Saturday, November 08, 2014

Cold Air Drainage Across The Tucson Area

First - a bit on recent minimum temperatures. Low here yesterday morning was 45 F and there was a light breeze blowing. But, down right along the Rillito only the tops of tallest trees were indicating wind, and it was calm and much cooler along the wash This morning it was calm both here at the house and down along the wash. Low at house was 37 F and it was markedly colder down along the wash - so much so that I wished I'd worn gloves.

Yesterday evening we drove out to Santa Rita Abbey (~ 5 miles north-northwest of the highways 82/83 intersection in Sonoita). I had noticed several years after the NWS started doing grid point, deterministic forecasts that the forecast low for the Abbey location was routinely too warm. Often times when we arrived out there just after dark, the temperature (from car's outside air thermometer reading) was often already colder than the forecast low for the next morning. So out of curiosity, re were the grid point forecasts improved now, I checked the forecast yesterday for the Abbey grid - it was for a low of 47 F. When we arrived up there (about 10 after 8:00 pm MST) the indicated outside air temperature was already down to 39 F - so things yesterday remained similar to a number of years ago. 

I also checked the grid point forecast for this morning's low at the Mt. Hopkins RAWS site: 46 F versus an observed low of 55 F. An east wind continued through the night there. It was calm at the Abbey, while a bit to the north-northeast at the Empire RAWS site the low was 38 F, with a light westerly drainage wind through the night. Point of all this is that the conditions related to observed low temperatures in this area are very much locally dependent upon wind, elevation and nearby land surface conditions (assuming clear skies, low humidity, and light winds at the larger scales).

All of this long-winded post was triggered by an NWS forecast discussion the other day that mentioned: THE WINDS MAY STAY UP IN SOME VALLEYS  OVERNIGHT...BUT AT THE VERY LEAST WINDS OVER THE HIGH TERRAIN WILL NOT ALLOW NORMAL DRAINAGE OF COOLER AIR INTO THE VALLEYS. This leads, of course, to the question: What is the "normal" drainage flow of cooler air into the valleys around Tucson? I feel that the answers to this question are not well documented or known. For example, the nighttime winds at the airport, under weak synoptic regimes, tend to be from the southeast. But what is not clear is at/from what elevations do these winds originate (for example, last night they certainly were not originating over the high terrain of the Santa Rita Mountains, where the potential temperature remained much warmer than those at the airport).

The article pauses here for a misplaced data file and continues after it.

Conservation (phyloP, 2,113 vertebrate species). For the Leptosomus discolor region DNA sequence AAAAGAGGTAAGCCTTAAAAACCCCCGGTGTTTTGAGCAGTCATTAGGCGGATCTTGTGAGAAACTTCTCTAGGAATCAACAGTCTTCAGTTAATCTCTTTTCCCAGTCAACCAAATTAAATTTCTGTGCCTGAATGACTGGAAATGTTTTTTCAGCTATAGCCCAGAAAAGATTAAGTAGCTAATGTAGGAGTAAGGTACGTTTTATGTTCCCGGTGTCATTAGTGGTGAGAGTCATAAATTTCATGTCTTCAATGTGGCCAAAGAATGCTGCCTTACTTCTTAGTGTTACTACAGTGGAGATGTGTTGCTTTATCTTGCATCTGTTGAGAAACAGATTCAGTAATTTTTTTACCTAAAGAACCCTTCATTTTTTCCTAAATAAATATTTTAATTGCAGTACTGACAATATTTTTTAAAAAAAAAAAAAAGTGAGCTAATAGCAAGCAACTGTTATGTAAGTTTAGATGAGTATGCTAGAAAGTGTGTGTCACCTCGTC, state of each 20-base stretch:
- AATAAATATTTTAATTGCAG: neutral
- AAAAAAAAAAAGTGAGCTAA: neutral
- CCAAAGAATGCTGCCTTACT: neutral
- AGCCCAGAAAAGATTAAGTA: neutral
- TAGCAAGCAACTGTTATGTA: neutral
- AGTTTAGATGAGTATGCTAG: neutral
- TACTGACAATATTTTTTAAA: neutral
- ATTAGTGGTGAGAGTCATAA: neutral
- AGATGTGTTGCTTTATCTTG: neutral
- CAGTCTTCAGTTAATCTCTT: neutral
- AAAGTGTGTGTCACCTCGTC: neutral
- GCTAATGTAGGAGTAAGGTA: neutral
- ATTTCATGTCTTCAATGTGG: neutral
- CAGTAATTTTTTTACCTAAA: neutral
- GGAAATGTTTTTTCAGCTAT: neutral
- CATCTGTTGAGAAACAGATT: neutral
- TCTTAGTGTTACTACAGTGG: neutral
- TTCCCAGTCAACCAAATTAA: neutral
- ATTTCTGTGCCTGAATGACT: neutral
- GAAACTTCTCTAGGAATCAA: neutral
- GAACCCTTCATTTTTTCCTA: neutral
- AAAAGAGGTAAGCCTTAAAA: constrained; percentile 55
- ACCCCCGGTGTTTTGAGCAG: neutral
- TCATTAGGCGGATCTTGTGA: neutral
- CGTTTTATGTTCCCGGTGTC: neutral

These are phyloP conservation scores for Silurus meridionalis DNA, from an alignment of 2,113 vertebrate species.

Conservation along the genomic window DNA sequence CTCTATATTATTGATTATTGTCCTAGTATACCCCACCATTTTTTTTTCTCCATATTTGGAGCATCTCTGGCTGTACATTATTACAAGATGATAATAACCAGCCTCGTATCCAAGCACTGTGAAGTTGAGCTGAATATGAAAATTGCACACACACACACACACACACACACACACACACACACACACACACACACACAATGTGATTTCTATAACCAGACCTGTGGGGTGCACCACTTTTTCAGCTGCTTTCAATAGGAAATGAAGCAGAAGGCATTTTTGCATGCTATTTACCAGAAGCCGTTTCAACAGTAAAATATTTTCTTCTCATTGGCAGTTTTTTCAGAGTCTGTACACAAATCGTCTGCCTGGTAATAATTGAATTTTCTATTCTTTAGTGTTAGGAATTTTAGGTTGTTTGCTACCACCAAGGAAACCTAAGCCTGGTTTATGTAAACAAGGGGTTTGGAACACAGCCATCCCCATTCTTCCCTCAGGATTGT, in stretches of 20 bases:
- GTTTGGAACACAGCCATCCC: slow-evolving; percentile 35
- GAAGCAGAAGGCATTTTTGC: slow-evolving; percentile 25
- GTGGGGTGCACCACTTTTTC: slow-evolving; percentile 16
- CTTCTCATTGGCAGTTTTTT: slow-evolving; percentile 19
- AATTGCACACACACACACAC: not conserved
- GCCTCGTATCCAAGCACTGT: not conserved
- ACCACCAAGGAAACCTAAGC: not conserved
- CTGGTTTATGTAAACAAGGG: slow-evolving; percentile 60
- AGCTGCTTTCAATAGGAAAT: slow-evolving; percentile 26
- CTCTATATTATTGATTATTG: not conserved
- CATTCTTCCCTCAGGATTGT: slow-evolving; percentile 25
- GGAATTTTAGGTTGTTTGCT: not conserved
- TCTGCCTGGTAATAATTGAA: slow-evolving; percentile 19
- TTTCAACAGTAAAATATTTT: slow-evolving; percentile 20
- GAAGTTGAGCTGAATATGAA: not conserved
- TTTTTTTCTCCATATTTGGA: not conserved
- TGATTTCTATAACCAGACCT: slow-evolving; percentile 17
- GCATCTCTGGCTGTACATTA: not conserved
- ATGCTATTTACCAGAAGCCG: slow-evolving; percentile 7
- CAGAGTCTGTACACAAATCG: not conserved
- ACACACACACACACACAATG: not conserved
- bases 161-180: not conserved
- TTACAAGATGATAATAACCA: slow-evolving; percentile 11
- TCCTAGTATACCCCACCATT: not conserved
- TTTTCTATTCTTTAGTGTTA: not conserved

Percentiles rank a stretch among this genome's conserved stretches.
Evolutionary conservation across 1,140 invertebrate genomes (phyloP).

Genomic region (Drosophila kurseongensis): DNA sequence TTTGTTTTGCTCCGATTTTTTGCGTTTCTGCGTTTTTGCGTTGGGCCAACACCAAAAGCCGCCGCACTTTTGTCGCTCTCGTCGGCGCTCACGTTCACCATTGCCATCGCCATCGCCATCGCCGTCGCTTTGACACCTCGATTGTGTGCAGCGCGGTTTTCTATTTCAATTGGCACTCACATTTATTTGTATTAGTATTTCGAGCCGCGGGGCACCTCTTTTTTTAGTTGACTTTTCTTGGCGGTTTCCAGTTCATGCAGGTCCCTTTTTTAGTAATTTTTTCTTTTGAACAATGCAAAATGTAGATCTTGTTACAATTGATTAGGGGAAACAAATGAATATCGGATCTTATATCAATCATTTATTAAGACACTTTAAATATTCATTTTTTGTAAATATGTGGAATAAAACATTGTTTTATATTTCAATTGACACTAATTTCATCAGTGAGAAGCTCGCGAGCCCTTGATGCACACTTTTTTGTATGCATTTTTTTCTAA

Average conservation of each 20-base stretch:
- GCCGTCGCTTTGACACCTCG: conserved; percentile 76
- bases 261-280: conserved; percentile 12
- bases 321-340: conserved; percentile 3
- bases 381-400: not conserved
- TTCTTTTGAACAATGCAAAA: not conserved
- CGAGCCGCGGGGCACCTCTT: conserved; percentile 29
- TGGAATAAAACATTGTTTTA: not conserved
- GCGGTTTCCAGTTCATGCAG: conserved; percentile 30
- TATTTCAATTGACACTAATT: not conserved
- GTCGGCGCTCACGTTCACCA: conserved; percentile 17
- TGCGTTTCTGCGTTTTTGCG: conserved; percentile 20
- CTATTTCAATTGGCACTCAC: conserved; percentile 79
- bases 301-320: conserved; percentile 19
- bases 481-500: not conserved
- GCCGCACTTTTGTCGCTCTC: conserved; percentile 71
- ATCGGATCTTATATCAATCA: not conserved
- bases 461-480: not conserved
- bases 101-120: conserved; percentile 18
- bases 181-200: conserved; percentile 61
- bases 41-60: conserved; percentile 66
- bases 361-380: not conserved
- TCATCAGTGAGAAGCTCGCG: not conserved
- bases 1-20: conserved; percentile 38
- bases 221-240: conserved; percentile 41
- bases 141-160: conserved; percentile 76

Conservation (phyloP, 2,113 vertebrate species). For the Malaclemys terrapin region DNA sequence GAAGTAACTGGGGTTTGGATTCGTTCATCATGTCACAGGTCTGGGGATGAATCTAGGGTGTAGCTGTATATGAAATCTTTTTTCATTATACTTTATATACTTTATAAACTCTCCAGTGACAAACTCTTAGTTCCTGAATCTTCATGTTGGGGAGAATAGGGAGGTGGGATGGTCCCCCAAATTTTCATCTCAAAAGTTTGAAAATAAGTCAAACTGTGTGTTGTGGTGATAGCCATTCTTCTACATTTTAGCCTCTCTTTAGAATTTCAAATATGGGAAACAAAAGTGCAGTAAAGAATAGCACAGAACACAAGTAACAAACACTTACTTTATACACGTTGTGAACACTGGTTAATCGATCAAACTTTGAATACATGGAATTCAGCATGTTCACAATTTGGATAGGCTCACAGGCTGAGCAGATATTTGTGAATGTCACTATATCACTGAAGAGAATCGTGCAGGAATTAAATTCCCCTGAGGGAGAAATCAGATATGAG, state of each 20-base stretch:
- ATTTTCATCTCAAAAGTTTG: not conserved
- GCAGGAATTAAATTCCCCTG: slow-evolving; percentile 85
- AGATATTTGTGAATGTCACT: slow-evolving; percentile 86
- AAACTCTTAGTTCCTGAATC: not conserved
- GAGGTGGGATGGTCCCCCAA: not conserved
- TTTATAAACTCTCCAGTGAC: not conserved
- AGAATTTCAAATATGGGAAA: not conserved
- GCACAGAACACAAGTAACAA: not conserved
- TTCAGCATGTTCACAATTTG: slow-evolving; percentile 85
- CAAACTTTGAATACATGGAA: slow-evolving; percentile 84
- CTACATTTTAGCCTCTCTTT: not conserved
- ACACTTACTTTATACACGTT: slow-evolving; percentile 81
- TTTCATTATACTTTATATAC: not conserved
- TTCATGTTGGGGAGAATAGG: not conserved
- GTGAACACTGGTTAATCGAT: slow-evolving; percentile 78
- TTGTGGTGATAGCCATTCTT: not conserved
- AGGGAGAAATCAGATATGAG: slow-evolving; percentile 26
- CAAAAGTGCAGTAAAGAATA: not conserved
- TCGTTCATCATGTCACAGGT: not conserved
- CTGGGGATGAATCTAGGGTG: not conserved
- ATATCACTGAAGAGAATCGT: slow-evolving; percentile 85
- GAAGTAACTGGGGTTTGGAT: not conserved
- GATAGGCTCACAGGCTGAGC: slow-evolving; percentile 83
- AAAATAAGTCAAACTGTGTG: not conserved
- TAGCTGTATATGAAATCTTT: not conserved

When I first moved here, I was puzzled by the obvious differences between drainage winds off the south faces of the Catalina Mountains versus those I had observed along the Colorado Front Range. Here at the house there seemed to be no drainage wind on nights with clear skies and light winds coming off the Catalinas; whereas, places I had experience with in Colorado had distinct drainage wind patterns from nearby high terrain into lower elevations. The foothills to the north of the Rillito wash are known locally to be a warm zone relative to lower elevations to the south. It was after a trip up to Summerhaven on Mt. Lemmon that the differences between here and mountains at higher latitudes began to sink in. I'll illustrate with some images snipped from Google.

The image above shows Pike's Peak and Colorado Springs, Colorado. The higher elevations west of Colorado Springs are dominated by rocks and barren terrain, above the tree line. The difference in elevation from the peak (14,114 ft MSL) to the airport (6,187 ft and ~19 miles from the peak at the southeast corner of image) is 7,927 ft.

In contrast, image below shows the Catalinas and Mt. Lemmon (9,159 ft MSL). Note that there is no high elevation tree line and that the Sky Island is covered by dense forest from lower elevations to the summits. The difference between the elevation of Mt. Lemmon and here at the house is 6,790 ft and the distance is about 14 miles. Thus, the elevation changes from the west side of Colorado Springs up to Pike's Peak and from here to Mt. Lemmon are fairly similar. 

The important difference is that the radiative surface characters are very much different (at least under clear, dry, quiescent conditions).
Cooler air that develops during the night at high elevations of the Catalinas can not drain very far down the slopes before compressional warming puts on the brakes. So, no routine cooling winds during the night/early morning here at house during the heat of May and June, at least not from the Catalinas to the north.

Above is an image showing the location of our house and nearby areas. There is some green apparent up in the foothills "banana belt". But a vast area to our east, along washes and toward Redington Pass, is very barren terrain that radiates very effectively. So my feeling is that the very cold temperatures observed along the Rillito develop in situ and over the barren terrain along the north and east slopes of the nearby washes. The image below emphasizes this by showing the area along and north of the Rillito wash within a few miles of the house. Probably the only way to study the local drainage regimes (say off the entire Catlinas Sky Island) would be to utilize a very-high resolution numerical model - one that could capture the terrain and surface character down at resolutions below 500 m.

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